- In any moment of decision, the best thing you can do is the right thing, the next best thing is the wrong thing, and the worst thing you can do is nothing. Theodore Roosevelt
Fifty reasons to have children
Panicking because your newborn doesn’t arrive with an instruction manual, then realising how much fun it is learning on the job.
Feeling a tiny fist curl around your finger when you touch your baby’s palm.
Gazing into your baby's eyes and knowing he trusts you totally.
Breathing in the best smell in the world: sleepy baby!
Being amazed the first time you wrap him up in his blanket, put him against your shoulder, pat him gently, and the yelling stops!
Being the most tired you've ever been in your whole life – and the most happy.
Sitting in bed feeding your baby in the middle of the night, and knowing that all over the world other mums are doing the same.
Watching your partner show off his son or daughter to all the visitors.
Finding out, at your antenatal class reunion, that no one gets bored of your birth story, no matter how many times you tell it.
Overhearing your partner at a party talking earnestly about the best brand of nappy.
Watching your baby's sleeping face and wondering what the future holds for him.
Discovering how lovely the dawn chorus can be!
Taking him out for the first time and discovering that everyone wants to stop and talk.
Experiencing that amazing feeling of tenderness when your baby falls asleep in your arms.
Buying that Scalextric set/Batman costume/Sylvanian family you always wanted, even though your baby is only one week old.
Discovering how infectious a baby's giggles can be.
Having someone to leave the family heirlooms to, even if it's only your grandmother's china puppy dog.
Exchanging a smile with other pram-pushing mums.
Dreaming up fantastic food combinations for your baby: avocado and banana, chicken and grapes or sweet potato and broccoli.
Laughing when your baby starts waving at everyone on the bus or in the supermarket. Toddler and beyond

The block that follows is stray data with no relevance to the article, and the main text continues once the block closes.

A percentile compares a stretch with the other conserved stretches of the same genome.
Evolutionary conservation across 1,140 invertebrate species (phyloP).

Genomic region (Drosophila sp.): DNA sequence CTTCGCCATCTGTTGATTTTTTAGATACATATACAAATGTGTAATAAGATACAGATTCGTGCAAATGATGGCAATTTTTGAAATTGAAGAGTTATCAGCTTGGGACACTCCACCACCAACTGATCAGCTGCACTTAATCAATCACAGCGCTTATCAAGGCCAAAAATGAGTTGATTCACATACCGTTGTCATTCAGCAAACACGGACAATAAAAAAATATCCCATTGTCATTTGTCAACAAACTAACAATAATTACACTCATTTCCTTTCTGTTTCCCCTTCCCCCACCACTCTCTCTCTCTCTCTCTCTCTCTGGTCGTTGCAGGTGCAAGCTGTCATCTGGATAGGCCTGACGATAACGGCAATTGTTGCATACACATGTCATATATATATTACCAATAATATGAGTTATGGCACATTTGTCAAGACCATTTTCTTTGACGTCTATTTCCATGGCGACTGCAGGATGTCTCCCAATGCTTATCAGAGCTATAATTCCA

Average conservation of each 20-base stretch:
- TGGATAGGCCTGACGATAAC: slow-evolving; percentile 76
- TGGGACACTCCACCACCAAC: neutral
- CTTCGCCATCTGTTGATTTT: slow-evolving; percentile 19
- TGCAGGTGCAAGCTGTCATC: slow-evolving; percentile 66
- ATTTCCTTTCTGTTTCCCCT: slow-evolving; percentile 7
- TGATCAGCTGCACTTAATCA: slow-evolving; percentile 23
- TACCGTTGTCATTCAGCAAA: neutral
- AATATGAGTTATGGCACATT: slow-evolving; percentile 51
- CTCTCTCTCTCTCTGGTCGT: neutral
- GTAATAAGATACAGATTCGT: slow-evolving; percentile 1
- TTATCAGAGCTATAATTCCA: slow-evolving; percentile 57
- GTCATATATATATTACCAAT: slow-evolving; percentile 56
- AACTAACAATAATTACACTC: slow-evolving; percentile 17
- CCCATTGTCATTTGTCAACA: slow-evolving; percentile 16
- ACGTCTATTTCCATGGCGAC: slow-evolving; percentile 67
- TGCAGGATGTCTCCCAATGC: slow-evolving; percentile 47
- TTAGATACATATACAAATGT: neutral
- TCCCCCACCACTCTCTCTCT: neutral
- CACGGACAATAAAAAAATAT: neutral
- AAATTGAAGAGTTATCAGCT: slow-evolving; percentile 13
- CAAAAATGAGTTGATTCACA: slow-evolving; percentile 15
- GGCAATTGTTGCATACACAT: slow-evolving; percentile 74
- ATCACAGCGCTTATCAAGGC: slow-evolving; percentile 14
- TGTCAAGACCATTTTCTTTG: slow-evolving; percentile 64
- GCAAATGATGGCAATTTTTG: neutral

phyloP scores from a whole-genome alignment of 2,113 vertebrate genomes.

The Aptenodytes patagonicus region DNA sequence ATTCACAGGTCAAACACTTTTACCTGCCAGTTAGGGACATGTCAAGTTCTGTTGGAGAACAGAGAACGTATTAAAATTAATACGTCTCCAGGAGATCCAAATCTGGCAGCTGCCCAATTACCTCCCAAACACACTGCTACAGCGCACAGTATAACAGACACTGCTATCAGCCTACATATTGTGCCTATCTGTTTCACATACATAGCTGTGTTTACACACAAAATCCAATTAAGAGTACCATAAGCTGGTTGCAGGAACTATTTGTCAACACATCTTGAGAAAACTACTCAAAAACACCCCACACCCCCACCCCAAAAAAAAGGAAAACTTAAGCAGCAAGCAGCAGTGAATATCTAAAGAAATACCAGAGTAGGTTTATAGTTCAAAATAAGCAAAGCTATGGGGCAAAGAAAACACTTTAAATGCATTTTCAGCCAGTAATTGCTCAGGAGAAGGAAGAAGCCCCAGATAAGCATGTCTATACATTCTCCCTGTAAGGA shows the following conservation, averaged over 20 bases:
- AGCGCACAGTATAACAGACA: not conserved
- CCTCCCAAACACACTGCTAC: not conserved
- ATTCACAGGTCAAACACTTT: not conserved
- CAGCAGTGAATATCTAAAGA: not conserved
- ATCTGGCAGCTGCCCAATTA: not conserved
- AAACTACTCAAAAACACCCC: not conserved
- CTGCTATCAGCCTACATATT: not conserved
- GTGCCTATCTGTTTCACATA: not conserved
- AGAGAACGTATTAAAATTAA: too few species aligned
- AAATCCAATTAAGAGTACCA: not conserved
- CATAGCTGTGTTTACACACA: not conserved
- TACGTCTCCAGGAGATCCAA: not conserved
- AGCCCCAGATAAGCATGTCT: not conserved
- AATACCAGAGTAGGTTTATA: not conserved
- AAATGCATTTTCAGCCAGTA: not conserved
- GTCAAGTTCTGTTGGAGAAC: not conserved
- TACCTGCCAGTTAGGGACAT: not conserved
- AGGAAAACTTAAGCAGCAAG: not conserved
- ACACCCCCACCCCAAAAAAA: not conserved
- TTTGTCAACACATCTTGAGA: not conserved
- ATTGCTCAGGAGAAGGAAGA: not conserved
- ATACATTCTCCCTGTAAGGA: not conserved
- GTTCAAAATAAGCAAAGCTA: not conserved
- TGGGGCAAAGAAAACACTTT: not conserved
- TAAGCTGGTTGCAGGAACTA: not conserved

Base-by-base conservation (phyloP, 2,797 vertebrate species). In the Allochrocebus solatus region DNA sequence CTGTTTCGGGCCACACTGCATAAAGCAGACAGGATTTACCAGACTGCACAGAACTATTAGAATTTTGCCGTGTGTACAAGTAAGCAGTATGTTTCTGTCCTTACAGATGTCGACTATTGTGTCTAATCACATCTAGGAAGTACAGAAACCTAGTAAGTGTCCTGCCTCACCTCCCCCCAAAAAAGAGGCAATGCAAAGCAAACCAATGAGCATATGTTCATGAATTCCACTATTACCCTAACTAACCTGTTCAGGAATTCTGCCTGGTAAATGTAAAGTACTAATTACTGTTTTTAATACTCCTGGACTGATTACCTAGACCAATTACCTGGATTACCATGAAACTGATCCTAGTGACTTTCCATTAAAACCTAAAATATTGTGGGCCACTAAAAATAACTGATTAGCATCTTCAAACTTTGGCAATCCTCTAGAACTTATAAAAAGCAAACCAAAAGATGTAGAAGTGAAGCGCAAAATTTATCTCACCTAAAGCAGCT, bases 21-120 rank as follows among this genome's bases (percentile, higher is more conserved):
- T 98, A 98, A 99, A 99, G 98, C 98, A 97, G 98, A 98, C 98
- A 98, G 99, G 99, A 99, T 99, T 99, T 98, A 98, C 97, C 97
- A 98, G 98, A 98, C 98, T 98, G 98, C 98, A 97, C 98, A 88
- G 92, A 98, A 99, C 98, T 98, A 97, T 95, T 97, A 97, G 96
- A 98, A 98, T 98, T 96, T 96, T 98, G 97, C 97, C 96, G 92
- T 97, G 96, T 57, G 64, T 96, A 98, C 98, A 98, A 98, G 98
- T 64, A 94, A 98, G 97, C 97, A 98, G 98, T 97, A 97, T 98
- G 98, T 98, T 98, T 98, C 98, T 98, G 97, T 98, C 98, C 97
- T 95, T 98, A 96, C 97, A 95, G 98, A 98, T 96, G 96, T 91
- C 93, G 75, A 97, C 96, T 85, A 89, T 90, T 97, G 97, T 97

Discovering all the special characteristics that make your little one unique: fat toes, sticky-out ears, hair that sticks up no matter how much it's brushed.
Taking millions of pictures, which you mean to use to create an album but never quite get round to doing.
Developing a new family language as your toddler talks about scissoring the lawn or asks for a bikkit.
Having little pairs of pink wellies lined up in the hall and/or Power Rangers underpants scattered on the floor.
Knowing the right things to say and the best way to help when your friends have a baby.
Watching Nana and Grandad spoil their little treasure rotten.
Joining in toddler pleasures like squeezing play dough in your hands, scrunching through autumn leaves or jumping in puddles.
Discovering that he's inherited your love of music or his dad's interest in racing cars.
Or, even better, discovering he has totally different talents, like dancing or painting. Where did that come from?
Waking up to a sloppy kiss from your toddler.
Rediscovering the simple pleasures in life. Enjoying brightly coloured flowers, the softness of a cat's fur or the feel of sand between your toes with your little one.
Getting used to being known as Jack's mum or Emily's dad.
Crying when you see a baby born on TV, and understanding how mums feel everywhere from Beijing to Belfast.
Discovering the pleasures of three in a bed. Even if you and your partner only have a few inches of space while your little one lies sideways across the middle.
Enjoying the chance to be really silly again. You can walk around quacking like a duck or sit at the table wearing a bib to encourage your toddler to eat.
Trying to answer those awkward questions: Do fish sleep? Why is the sky blue?
Relishing the moment when he first says, "I love you, Mummy".
Re-discovering how brilliant children's books are, even if you do sometimes have to "lose" the one he's wanted every night for the last three weeks!
Having one big bubble bath together, and squabbling over who gets the end with the taps.
Running up a quick cat costume out of a piece of string, an egg-box and an eye-liner pencil for a party.
Learning how to multi-task. You can now make sandwiches with one hand, wipe paint off your toddler’s face with the other, while breastfeeding and taking a call from your mum.
Discovering the world through your toddler's eyes: seeing him gaze at a caterpillar or stare transfixed into a rockpool.
Making a whole new circle of friends, who just happen to be parents, too.
Seeing your values – trying to be kind, honest, and treating others the way you'd like to be treated – rub off on him.
Enjoying making up with a hug and kiss once a tantrum is over.
Going to a kids' film and no longer being the only unaccompanied adult in the queue!
Finding out that bringing up children gives your life a new sense of focus.
Crying when you drop him off at playgroup for the first time. Then bursting with pride when you pick him up and realise he hasn't missed you at all.
Keeping all his best artwork from playgroup and turning your kitchen into your own Tate Modern.
Hearing your child say "Mum" and wondering who that is, then realising – it's YOU!